How To Set Up An Effective Security Operations Center

With the prevalence of cybersecurity issues in today’s world, you need to set up a practical framework to protect data in your organization from any potential threats. For this purpose, you need a security operations center (SOC). This is an entity within your organization composed of people, processes, and tools that monitor, protect, and improve the security of your IT systems.

So, how do you set up an effective SOC? Here are four critical steps for your consideration.

  1. Build A Skilled Team

You should have enough staff with the necessary skill set to detect, contain, and respond to a data breach. You’ll need:

  • Triage Specialists: They analyze the relevance and severity of incoming alerts.
  • Incident Responders: They use threat intelligence tools to identify and fix affected systems.
  • Threat Hunters: They identify and contain threats that may have crept into your network without detection.
  • SOC Managers: They supervise the team’s activities and perform general managerial duties, such as hiring, training, and assessing staff.

Despite the benefits associated with such a team in your organization, building an in-house SOC team can be expensive, especially if you’re operating a small business. You’ll have to consider their paychecks, space for setting up the operations post, the equipment, and so forth.

For this reason, you may want to outsource managed service providers (MSPs), such as Netsurit’s IT services in New York. Such consultancy companies will provide you with expert SOC services at reasonable flat monthly rates.

  1. Establish Standard Operating Procedures

This step entails the establishment of procedures required to oversee the general protection of your business’s physical and digital assets. The procedures act as a checklist for the maintenance processes. For this reason, you should establish them with much consideration to cover all security areas. They’re very important, as they offer clarity on each team member’s responsibilities, thereby ensuring the efficiency of the security department. The processes fall under the following categories:

  • Observing
  • Alerting
  • Forwarding
  • Investigating
  • Incident reporting
  • Compliance monitoring

To ensure smooth transition of the workflow, you should know the end points of your tasks, so that in the event of an attack, you know what part of the process you should focus on and to what extent. Knowing what part to play enables you to pass the results on to the next phase of operations at the appropriate time.

  1. Gather The Requisite Tools

To effectively detect and respond to cyber threats, you need to have the right tool kit in place. For this, you should establish quality and cost-effective technologies that’ll ensure transparency and information flow across your networks.

The technologies should be structured based on:

  • Your operational environment. This may be cloud, in-house, or hybrid.
  • The type of threats you face, such as phishing, malware, password cracking, and more.
  • The compliance regulations you’re expected to uphold, such as International Organization for Standardization (ISO), Health Insurance Portability and Accountability Act of 1996 (HIPAA), General Data Protection Regulation (GDPR), and so forth.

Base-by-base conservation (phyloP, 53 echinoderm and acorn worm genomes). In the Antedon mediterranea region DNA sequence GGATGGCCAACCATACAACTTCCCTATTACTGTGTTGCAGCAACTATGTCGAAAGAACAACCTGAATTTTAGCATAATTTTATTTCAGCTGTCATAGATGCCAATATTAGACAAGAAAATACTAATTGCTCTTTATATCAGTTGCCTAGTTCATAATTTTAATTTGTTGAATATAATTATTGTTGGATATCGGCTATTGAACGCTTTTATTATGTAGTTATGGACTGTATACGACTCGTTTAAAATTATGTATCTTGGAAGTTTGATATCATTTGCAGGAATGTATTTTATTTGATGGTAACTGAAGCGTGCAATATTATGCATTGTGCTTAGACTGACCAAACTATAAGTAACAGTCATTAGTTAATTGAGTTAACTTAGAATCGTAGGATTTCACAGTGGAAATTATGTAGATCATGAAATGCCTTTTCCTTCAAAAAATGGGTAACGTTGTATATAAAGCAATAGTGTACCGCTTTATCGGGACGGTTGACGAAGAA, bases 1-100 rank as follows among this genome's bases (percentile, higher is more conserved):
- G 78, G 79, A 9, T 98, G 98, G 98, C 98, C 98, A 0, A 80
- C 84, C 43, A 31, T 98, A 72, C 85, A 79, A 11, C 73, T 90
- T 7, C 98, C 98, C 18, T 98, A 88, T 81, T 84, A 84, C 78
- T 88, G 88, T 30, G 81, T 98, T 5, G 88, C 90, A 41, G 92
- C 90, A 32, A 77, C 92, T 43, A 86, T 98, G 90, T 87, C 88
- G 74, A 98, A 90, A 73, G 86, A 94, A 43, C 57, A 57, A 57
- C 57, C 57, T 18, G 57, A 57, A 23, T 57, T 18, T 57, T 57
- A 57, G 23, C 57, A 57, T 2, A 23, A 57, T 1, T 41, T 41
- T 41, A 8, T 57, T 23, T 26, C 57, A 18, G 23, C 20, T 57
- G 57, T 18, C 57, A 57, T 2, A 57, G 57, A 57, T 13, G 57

You should understand how your tools are connected so that you can find ways to optimize data flow within your system. This is important, as in the event of a data breach, you’ll be able to identify the point of data loss.

Some tools include:

  • Asset discovery tools: An automated inventory will spot any new asset in the system.
  • Vulnerability assessment tools: These tools identify the attack surfaces (vulnerabilities) and close them before they escalate.
  • Behavioral monitoring tools: A good example of this is the Forensic Toolkit (FTK), which identifies anomalies in your system.
  • Intrusion detection: Use intrusion detection systems (IDSs) to identify known attacks and known attacker activity.
  • Security information and event management (SIEM) tools: These cover the entire monitoring scope by incorporating all the monitoring tools. They monitor various systems, including application and database scanners; endpoint detection and remediation (EDR); governance, risk, and compliance (GRC) systems; threat intelligence platforms (TIP); intrusion prevention systems (IPS); and user and entity behavior analytics (UEBA).
  1. Review Your SOC Operations

In this step, you should review the success of your SOC operations. Also, you should identify any areas of weakness and improve them. To analyze your SOC, you should do the following:

  • Determine the extent of the review process and build a team for the process.
  • Establish a concise methodology to guide the review process.
  • Determine the review frequency. It should preferably be done every few weeks.
  • Prioritize results and action steps that implement the necessary changes.

To effectively review your SOC, you could use a framework of your company’s key performance indicators (KPIs). Poor performance on the scale is an indication of the need to review and update your SOC system.


To protect your business from cyberattacks, you should set up an effective security operations center. If you don’t have sufficient resources to do this, you may outsource IT consultancy services.

This article highlights the major steps you must follow to set up an all-encompassing and functional SOC system. You need to employ skilled staff and train them, define the processes required to run the SOC, incorporate updated technologies, and perform system updates and reviews. This way, you’ll have a powerful SOC system that’ll keep your business assets safe.